15-16 January 2016
After an interesting night in Corinth, which consisted of finding the only restaurant in Greece where no one working knew English, so a fellow customer had to translate for us, and then back at the hotel a double-feature screening of Hercules and 300, we awoke the next morning ready for the drive back to Athens.
Our last two days were a great way to finish the trip. We visited the Acropolis Museum, which was gorgeous and very impressive (although photos weren’t allowed, so the few I have I had to sneak. A security guard caught me once, but he told me where to go that I could get some pics without getting caught again. S/o to you, old man).
We wandered some of the neighborhoods of Athens we hadn’t yet seen, one of which was full of cats. We met with a Greek reporter – the brother-in-law(?) of one of the professors – who explained the economic crises of the country to us, and went to the severely underwhelming Plato’s Academy, which was just some fenced in grass and rocks in the middle of a city block – we did stumble upon a big, beautiful church on our search of the Academy however, which was neat.
We spent our final night in Piraeus, the port of Athens, where we were free to wander for a few hours. All of us students got gelato together before the boys went in search of who-knows-what while us girls went to Marks & Spencer (one of my fave stores in Ireland) and a massive bookstore with a bunch of novels in English for under 1€ (I may have bought a few). We met up with the professors again for dinner, the second of two the school was paying for. We went to a really cool seafood place where, like our first night in Greece, we ate and drank too much, having a great time.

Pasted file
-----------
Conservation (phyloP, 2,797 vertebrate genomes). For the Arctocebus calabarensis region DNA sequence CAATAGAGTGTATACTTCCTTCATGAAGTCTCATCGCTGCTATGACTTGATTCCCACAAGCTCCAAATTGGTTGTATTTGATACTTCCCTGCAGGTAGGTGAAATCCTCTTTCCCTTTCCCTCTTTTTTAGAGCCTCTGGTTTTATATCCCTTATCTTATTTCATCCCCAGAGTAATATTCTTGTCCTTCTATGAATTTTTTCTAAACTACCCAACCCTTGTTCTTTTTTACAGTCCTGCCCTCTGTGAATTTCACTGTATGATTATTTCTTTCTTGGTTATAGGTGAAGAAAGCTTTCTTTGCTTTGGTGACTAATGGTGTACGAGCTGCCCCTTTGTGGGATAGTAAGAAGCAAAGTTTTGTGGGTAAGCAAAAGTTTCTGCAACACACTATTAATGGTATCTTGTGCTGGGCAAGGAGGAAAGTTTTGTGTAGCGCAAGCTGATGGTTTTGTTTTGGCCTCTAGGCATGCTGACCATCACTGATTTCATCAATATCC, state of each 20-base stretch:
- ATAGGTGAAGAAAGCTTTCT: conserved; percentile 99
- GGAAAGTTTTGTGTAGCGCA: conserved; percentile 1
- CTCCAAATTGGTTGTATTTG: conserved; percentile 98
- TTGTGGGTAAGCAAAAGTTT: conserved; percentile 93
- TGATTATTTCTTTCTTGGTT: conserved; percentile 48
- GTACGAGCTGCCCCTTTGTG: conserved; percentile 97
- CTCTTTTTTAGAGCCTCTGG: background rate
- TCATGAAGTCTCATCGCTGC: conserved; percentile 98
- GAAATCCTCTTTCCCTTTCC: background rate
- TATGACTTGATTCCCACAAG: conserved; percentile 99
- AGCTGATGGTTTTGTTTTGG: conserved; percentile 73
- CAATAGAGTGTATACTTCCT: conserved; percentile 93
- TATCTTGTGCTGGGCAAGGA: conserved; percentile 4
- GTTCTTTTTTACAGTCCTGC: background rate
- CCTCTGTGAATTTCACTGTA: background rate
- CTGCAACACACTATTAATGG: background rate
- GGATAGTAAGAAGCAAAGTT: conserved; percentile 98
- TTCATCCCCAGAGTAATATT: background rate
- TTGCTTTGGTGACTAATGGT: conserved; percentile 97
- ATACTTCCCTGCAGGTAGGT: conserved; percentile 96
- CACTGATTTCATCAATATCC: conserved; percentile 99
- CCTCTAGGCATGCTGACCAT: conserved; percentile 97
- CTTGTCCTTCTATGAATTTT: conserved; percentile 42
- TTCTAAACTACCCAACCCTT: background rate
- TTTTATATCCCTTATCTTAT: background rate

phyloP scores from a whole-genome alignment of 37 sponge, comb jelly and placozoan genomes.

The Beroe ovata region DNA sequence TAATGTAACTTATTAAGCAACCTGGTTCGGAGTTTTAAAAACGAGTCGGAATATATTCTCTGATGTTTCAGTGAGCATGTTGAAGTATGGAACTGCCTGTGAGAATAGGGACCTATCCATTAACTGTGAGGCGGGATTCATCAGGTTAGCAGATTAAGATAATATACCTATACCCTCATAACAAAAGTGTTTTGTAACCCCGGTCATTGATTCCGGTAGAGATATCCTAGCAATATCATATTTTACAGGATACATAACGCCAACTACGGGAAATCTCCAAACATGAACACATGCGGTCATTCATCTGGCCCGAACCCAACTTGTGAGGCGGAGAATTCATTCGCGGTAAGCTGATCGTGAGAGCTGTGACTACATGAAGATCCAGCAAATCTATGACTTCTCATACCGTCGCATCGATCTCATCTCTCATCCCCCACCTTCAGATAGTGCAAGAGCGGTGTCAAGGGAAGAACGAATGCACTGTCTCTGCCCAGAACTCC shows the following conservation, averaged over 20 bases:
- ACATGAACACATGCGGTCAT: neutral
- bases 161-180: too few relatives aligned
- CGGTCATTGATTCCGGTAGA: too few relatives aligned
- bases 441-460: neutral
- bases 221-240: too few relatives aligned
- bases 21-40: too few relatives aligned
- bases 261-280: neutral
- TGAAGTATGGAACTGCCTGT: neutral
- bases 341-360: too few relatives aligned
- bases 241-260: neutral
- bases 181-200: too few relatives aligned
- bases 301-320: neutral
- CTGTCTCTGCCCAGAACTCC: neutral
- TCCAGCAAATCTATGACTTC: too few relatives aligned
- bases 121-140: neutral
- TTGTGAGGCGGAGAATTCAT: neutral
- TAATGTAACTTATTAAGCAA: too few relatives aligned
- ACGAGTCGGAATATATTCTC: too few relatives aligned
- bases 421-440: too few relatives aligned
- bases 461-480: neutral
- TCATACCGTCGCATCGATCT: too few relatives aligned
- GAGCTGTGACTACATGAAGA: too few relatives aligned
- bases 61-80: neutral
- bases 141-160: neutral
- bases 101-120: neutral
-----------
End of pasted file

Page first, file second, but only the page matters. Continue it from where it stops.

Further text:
Here’s a pro-tip for you world travelers: If you are traveling with Wisconsinites, and there’s a Packer game on that night, they will want to go to the airport six hours early, in the middle of the night, just so they can stream the game uninterrupted. Thankfully, they saw reason, and we took a van as a group to the airport around 3 am rather than the train around 11 pm.
After a nightmarish layover in Paris (why is it always French airports that are the worst??), I finally made it to my plane just as they were closing the doors – literally the last person to board – and was on my way home to Minneapolis.
This trip was really an incredible one, full of history, amazing art, fun nights, and a new friends with a group message appropriately named #GreekLife. The only thing that made this trip even better was the full course credit earned in just two weeks on a wonderful trip that was anything but work! <3
Lastly, f you want to see some college kids attempting to recreate Raphael’s The School of Athens by memory at Plato’s Academy, then look no further!